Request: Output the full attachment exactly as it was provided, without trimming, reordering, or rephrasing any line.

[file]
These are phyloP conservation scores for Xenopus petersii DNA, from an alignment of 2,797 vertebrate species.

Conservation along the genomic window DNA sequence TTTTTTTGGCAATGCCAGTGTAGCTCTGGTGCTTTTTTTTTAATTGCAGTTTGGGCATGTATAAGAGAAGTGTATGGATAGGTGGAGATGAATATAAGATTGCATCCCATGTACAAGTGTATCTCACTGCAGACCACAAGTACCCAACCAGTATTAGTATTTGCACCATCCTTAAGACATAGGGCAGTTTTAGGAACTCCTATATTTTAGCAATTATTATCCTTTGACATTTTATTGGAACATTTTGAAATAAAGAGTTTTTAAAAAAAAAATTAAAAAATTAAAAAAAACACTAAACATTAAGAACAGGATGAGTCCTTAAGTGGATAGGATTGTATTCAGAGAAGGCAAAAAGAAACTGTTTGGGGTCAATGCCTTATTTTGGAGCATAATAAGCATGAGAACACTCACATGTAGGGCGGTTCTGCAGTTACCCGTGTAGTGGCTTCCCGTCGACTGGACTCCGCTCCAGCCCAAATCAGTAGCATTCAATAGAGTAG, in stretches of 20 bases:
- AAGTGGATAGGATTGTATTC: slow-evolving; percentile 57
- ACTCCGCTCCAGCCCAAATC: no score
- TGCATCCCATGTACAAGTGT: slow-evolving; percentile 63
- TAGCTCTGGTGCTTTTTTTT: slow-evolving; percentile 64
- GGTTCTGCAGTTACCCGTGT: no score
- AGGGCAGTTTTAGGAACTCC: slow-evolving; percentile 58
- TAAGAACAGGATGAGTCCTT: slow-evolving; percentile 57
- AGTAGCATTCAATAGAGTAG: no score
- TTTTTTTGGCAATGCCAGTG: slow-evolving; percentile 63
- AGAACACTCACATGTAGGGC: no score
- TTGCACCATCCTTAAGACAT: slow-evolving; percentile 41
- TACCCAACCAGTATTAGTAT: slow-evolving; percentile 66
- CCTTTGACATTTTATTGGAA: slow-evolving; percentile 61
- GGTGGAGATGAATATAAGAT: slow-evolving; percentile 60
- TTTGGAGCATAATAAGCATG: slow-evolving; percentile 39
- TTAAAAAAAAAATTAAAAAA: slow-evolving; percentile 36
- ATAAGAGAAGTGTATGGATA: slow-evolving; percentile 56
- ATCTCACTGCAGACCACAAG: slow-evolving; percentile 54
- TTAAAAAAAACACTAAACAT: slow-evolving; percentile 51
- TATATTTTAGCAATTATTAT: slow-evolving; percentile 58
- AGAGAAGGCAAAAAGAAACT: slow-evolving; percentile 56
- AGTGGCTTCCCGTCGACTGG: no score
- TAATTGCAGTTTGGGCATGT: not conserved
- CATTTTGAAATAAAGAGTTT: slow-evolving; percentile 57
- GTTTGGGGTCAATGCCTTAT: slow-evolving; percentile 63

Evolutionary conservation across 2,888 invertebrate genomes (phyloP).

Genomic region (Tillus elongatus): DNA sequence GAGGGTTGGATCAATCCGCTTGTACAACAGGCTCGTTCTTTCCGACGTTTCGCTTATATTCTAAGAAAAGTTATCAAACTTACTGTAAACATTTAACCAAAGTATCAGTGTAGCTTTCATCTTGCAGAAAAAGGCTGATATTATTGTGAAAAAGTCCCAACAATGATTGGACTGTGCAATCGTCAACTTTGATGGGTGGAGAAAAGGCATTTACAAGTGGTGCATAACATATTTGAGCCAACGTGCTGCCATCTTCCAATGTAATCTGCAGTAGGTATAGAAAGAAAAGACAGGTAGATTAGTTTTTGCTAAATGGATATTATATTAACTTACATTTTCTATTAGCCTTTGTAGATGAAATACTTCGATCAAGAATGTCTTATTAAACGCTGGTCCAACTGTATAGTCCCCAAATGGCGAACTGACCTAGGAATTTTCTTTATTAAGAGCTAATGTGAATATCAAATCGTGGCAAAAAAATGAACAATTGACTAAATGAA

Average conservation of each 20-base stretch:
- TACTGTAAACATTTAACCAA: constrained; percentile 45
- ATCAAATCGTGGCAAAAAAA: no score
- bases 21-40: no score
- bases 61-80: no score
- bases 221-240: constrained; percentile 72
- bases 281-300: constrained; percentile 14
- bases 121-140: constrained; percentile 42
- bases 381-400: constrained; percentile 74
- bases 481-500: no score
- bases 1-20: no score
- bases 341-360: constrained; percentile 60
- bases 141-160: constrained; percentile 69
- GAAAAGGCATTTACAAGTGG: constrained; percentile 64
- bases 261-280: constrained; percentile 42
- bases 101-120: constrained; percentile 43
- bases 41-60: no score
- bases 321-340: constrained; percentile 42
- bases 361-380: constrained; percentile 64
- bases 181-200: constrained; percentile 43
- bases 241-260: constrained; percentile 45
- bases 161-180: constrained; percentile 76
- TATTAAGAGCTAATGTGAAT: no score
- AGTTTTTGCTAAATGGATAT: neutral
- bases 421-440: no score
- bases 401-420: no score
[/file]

These are phyloP conservation scores for Xenopus petersii DNA, from an alignment of 2,797 vertebrate species.

Conservation along the genomic window DNA sequence TTTTTTTGGCAATGCCAGTGTAGCTCTGGTGCTTTTTTTTTAATTGCAGTTTGGGCATGTATAAGAGAAGTGTATGGATAGGTGGAGATGAATATAAGATTGCATCCCATGTACAAGTGTATCTCACTGCAGACCACAAGTACCCAACCAGTATTAGTATTTGCACCATCCTTAAGACATAGGGCAGTTTTAGGAACTCCTATATTTTAGCAATTATTATCCTTTGACATTTTATTGGAACATTTTGAAATAAAGAGTTTTTAAAAAAAAAATTAAAAAATTAAAAAAAACACTAAACATTAAGAACAGGATGAGTCCTTAAGTGGATAGGATTGTATTCAGAGAAGGCAAAAAGAAACTGTTTGGGGTCAATGCCTTATTTTGGAGCATAATAAGCATGAGAACACTCACATGTAGGGCGGTTCTGCAGTTACCCGTGTAGTGGCTTCCCGTCGACTGGACTCCGCTCCAGCCCAAATCAGTAGCATTCAATAGAGTAG, in stretches of 20 bases:
- AAGTGGATAGGATTGTATTC: slow-evolving; percentile 57
- ACTCCGCTCCAGCCCAAATC: no score
- TGCATCCCATGTACAAGTGT: slow-evolving; percentile 63
- TAGCTCTGGTGCTTTTTTTT: slow-evolving; percentile 64
- GGTTCTGCAGTTACCCGTGT: no score
- AGGGCAGTTTTAGGAACTCC: slow-evolving; percentile 58
- TAAGAACAGGATGAGTCCTT: slow-evolving; percentile 57
- AGTAGCATTCAATAGAGTAG: no score
- TTTTTTTGGCAATGCCAGTG: slow-evolving; percentile 63
- AGAACACTCACATGTAGGGC: no score
- TTGCACCATCCTTAAGACAT: slow-evolving; percentile 41
- TACCCAACCAGTATTAGTAT: slow-evolving; percentile 66
- CCTTTGACATTTTATTGGAA: slow-evolving; percentile 61
- GGTGGAGATGAATATAAGAT: slow-evolving; percentile 60
- TTTGGAGCATAATAAGCATG: slow-evolving; percentile 39
- TTAAAAAAAAAATTAAAAAA: slow-evolving; percentile 36
- ATAAGAGAAGTGTATGGATA: slow-evolving; percentile 56
- ATCTCACTGCAGACCACAAG: slow-evolving; percentile 54
- TTAAAAAAAACACTAAACAT: slow-evolving; percentile 51
- TATATTTTAGCAATTATTAT: slow-evolving; percentile 58
- AGAGAAGGCAAAAAGAAACT: slow-evolving; percentile 56
- AGTGGCTTCCCGTCGACTGG: no score
- TAATTGCAGTTTGGGCATGT: not conserved
- CATTTTGAAATAAAGAGTTT: slow-evolving; percentile 57
- GTTTGGGGTCAATGCCTTAT: slow-evolving; percentile 63

Evolutionary conservation across 2,888 invertebrate genomes (phyloP).

Genomic region (Tillus elongatus): DNA sequence GAGGGTTGGATCAATCCGCTTGTACAACAGGCTCGTTCTTTCCGACGTTTCGCTTATATTCTAAGAAAAGTTATCAAACTTACTGTAAACATTTAACCAAAGTATCAGTGTAGCTTTCATCTTGCAGAAAAAGGCTGATATTATTGTGAAAAAGTCCCAACAATGATTGGACTGTGCAATCGTCAACTTTGATGGGTGGAGAAAAGGCATTTACAAGTGGTGCATAACATATTTGAGCCAACGTGCTGCCATCTTCCAATGTAATCTGCAGTAGGTATAGAAAGAAAAGACAGGTAGATTAGTTTTTGCTAAATGGATATTATATTAACTTACATTTTCTATTAGCCTTTGTAGATGAAATACTTCGATCAAGAATGTCTTATTAAACGCTGGTCCAACTGTATAGTCCCCAAATGGCGAACTGACCTAGGAATTTTCTTTATTAAGAGCTAATGTGAATATCAAATCGTGGCAAAAAAATGAACAATTGACTAAATGAA

Average conservation of each 20-base stretch:
- TACTGTAAACATTTAACCAA: constrained; percentile 45
- ATCAAATCGTGGCAAAAAAA: no score
- bases 21-40: no score
- bases 61-80: no score
- bases 221-240: constrained; percentile 72
- bases 281-300: constrained; percentile 14
- bases 121-140: constrained; percentile 42
- bases 381-400: constrained; percentile 74
- bases 481-500: no score
- bases 1-20: no score
- bases 341-360: constrained; percentile 60
- bases 141-160: constrained; percentile 69
- GAAAAGGCATTTACAAGTGG: constrained; percentile 64
- bases 261-280: constrained; percentile 42
- bases 101-120: constrained; percentile 43
- bases 41-60: no score
- bases 321-340: constrained; percentile 42
- bases 361-380: constrained; percentile 64
- bases 181-200: constrained; percentile 43
- bases 241-260: constrained; percentile 45
- bases 161-180: constrained; percentile 76
- TATTAAGAGCTAATGTGAAT: no score
- AGTTTTTGCTAAATGGATAT: neutral
- bases 421-440: no score
- bases 401-420: no score